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Constitution Day: George Washington, World War Zero & "Taxation Without Representation"

Constitution Day: George Washington, World War Zero & "Taxation Without Representation"

For Constitution Day, September 17, 2018, an Indigenous Reading of History:

   Some history behind the Revolutionary War phrase "taxation without representation." Britain taxed the colonies to pay for the wars they were starting on the frontiers trying to take Indian land. 
A young George Washington.
   This was the impetus for the Seven Years' War (known in US history books as the French and Indian War) that was actually begun by a young Virginia officer named George Washington who signed an admission in French (which he couldn't read) after being defeated by the French in an engagement that said he executed a French diplomat. This began the first World War and spread far beyond western Pennsylvania to the Caribbean, Europe and even Southeast Asia. 

   Historians often call it World War Zero. It doubled the British national debt (and laid the foundations for the British Empire
Washington was the father of two great nations), hence the tax on the colonialists. It was due to their own land lust. 

   And if you read the Declaration of Independence Thomas Jefferson lists amongst the colonists' grievances King George III's siding with the tribes ("merciless Indian Savages") and his protection of their lands through the Proclamation of 1763 which forbade colonists settling west of the Appalachian mountains. 

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Jacqueline Keeler

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Yellowstone: Taylor Sheridan's Western of Nietzschean Supermen

Yellowstone: Taylor Sheridan's Western of Nietzschean Supermen

Kevin Costner and his branded cowboys (Courtesy of Paramount Network)

Mini-review of Yellowstone and answers to questions put to me by radio show:

Dear Radio Host:

    Well, I watched a bit of the series. Wow. It was pretty bad.

    I understand this series, although it only has a 51% Rotten Tomato score, was a hit with the Trump crowd. Not surprised. The series really reminded me of that Sidney Sheldon book Master of the Game about a wealthy and similarly crazy white family in South Africa dealing with Bantu uprisings (they made their money off of diamond mines) and the Boer War and maintaining a 20th-century power base. Some tv critic compared it to The Godfather but that is about ethnic marginalization in a white, Protestant supremacist nation of which this Yellowstone family are the obvious beneficiaries of.

Answers to your questions:

Which cultures lived in the Yellowstone area?

Although the tribe is fictional, I found the name of the reservation offensive. Was it Broken Stone or Broken Rock? An obvious reference to Standing Rock but diminishing the strength that lies in our traditional homeland communities by adding the descriptor “broken”. However, the casino is called the Apsaalooke, which is what the Crow people call themselves. The Crow are the traditional enemies of the Lakota and fought on the side of Custer during the Battle of Greasy Grass. And when Gil Birmingham’s character is being “crowned” is his incredibly offensive “coronation” scene in his office his headdress clearly has the distinctive blue and pink beadwork that Crow people use.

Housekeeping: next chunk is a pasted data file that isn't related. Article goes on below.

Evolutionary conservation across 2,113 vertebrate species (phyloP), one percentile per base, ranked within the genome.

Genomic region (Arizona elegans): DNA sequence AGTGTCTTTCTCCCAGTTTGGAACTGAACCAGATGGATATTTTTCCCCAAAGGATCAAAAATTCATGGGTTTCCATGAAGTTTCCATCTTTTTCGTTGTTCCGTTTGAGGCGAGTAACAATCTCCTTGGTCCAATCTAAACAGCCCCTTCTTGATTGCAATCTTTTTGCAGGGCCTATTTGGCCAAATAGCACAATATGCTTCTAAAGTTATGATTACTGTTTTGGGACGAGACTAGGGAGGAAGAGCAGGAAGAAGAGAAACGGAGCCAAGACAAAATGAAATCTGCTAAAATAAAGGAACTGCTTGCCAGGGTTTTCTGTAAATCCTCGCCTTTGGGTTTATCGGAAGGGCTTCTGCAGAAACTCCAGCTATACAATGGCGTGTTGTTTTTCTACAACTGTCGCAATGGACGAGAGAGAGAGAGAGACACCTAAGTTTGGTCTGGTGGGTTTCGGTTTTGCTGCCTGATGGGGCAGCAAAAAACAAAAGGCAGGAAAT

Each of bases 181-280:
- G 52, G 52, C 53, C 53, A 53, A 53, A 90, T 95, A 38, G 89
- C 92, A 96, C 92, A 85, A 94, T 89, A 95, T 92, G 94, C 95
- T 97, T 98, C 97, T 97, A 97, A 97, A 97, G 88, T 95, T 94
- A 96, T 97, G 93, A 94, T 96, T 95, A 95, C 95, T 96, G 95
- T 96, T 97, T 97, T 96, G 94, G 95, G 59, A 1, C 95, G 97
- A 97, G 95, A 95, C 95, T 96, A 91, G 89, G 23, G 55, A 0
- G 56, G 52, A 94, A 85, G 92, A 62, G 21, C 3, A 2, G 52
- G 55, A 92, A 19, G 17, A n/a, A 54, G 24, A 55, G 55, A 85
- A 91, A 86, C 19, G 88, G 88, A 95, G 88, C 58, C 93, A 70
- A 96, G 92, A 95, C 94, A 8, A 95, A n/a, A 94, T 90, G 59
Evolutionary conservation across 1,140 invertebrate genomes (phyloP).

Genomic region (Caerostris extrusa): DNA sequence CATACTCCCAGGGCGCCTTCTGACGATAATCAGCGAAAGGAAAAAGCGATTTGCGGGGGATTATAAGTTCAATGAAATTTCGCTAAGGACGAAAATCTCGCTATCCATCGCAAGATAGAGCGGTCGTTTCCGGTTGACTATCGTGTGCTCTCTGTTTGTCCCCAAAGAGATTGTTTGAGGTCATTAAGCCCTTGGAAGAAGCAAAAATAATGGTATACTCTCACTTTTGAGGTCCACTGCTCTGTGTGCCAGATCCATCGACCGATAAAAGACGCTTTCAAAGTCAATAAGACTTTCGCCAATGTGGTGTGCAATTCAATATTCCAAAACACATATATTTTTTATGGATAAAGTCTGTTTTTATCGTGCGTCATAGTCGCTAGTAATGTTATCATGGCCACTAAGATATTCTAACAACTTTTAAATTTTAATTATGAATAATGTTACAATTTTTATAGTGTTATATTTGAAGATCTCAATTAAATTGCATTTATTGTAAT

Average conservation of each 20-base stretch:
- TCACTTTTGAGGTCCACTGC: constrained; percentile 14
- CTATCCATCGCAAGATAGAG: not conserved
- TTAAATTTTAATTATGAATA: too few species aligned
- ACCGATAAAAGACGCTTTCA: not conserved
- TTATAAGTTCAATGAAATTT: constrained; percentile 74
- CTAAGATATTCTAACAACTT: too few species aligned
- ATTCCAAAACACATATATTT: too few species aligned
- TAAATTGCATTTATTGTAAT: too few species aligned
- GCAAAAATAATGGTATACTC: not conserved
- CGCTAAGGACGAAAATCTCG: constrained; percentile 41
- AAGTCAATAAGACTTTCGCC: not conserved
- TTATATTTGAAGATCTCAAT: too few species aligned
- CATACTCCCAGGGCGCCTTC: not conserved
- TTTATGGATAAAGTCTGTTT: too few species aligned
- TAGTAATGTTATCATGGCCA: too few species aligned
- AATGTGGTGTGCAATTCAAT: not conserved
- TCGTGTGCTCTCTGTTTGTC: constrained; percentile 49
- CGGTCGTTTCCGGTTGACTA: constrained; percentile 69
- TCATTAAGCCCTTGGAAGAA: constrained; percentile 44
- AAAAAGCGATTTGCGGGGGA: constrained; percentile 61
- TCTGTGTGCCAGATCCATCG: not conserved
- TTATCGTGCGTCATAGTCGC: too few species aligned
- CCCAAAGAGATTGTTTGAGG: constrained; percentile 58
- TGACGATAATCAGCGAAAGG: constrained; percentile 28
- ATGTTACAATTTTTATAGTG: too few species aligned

Is there an environmental significance of Grandmother Earth in that area?

Of course, but that wasn’t the point of the show, was it? It was about the right of white Nietzschean Supermen (Costner and his sons) to rule unimpeded the landscape because they are really the best suited no matter their methods.

What is our perspective on the invasion of the white man into this particular area surrounding the super volcano in Yellowstone?

I think the perspective of occupation and colonization is always negative and the statistical outcomes of most Native people are a testament to that (highest suicide rates, highest rape and murder rates, highest death by police rates bar none). But the tv show Yellowstone is largely about what a white man, Taylor Sheridan thinks about the world. And it’s a mishmash of white male Ubermenschism and a very limited and awkwardly-introduced knowledge of Native sovereignty and issues.

How much horrific dirt must John Dutton's family have done to acquire all of that land in Yellowstone?

The same that took and continues to militarily occupy this land.


So, Radio Show doesn't want to talk about Kevin Costner but about Yellowstone volcano sacredness and Native cultures around there? My response:

    Sure, but I don’t want to give Yellowstone publicity (and viewership) solely focused on content it does not provide and, indeed, subverts. 
    I am willing to look at the characters but Yellowstone the tv show exists largely in a fictional landscape. Real white cities in Montana are mentioned like Bozeman and Helena but most of the Native references are clichéd and not worthy of saddling any actual tribe in the area with.
    I can provide a distinction between the reservation as envisioned by Taylor Sheridan and the actual realities he misrepresents. But I do think the white men who have access to millions to stage this misrepresentation should be named and taken to task. Otherwise, more white folks will do the same and think that because they have more access to our spiritual traditions and such they are not actually doing the same thing.